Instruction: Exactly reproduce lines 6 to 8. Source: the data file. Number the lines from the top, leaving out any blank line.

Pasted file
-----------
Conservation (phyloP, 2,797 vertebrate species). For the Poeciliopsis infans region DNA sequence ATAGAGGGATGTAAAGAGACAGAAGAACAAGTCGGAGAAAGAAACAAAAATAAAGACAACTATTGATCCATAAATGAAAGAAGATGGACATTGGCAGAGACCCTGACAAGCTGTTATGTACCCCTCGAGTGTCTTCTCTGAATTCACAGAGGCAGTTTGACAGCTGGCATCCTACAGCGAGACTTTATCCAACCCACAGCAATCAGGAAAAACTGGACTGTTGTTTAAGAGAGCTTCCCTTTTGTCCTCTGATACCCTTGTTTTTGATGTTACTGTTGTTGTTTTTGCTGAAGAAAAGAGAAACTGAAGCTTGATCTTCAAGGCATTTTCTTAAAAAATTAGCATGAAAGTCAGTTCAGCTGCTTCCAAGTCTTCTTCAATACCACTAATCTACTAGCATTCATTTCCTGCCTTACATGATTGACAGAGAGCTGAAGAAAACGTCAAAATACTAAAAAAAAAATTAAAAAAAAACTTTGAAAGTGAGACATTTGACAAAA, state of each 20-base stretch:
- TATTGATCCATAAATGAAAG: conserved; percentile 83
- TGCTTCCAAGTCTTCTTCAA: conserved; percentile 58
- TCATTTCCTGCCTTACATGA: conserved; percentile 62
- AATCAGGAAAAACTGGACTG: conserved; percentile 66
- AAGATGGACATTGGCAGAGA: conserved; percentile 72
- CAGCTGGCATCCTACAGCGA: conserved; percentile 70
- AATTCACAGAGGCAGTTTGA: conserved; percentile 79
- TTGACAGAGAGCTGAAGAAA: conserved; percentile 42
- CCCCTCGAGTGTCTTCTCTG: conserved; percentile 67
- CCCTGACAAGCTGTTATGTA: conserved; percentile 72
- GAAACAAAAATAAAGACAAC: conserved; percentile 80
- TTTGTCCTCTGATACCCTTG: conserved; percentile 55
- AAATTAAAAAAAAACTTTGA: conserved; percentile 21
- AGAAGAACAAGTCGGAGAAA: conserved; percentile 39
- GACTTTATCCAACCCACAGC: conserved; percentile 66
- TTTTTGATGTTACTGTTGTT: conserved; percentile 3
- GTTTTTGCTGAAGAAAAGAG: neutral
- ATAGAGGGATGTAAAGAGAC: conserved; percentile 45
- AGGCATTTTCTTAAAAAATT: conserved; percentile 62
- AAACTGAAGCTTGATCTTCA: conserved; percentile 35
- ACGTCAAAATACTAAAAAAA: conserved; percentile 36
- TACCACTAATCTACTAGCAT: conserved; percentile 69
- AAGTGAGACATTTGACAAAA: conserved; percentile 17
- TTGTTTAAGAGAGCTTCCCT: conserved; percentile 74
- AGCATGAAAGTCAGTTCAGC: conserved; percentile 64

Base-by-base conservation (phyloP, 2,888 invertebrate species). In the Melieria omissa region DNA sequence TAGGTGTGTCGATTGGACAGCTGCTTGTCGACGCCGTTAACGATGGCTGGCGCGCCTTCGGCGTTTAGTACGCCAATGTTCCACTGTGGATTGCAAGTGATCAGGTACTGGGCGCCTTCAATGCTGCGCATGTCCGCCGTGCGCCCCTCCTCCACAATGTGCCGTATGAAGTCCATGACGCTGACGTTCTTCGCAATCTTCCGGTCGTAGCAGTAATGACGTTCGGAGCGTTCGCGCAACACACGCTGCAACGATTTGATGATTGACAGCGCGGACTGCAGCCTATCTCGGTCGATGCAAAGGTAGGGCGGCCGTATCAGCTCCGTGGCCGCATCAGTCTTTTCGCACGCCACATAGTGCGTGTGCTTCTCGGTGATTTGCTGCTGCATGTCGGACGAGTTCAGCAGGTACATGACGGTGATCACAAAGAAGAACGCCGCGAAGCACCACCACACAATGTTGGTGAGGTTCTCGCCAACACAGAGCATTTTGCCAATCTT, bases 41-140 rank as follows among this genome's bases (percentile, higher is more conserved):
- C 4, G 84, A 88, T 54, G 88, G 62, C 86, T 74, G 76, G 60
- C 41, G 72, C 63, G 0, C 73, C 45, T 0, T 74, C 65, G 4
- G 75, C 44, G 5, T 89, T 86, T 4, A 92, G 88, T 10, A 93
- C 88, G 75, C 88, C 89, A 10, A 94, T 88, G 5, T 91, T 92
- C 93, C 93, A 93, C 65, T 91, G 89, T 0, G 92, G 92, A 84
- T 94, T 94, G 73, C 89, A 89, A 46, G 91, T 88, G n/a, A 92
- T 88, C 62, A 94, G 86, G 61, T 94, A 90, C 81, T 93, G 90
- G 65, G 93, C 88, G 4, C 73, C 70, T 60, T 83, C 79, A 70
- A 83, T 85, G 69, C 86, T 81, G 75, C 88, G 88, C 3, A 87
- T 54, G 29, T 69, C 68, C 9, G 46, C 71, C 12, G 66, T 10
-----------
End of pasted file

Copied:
- AAGATGGACATTGGCAGAGA: conserved; percentile 72
- CAGCTGGCATCCTACAGCGA: conserved; percentile 70
- AATTCACAGAGGCAGTTTGA: conserved; percentile 79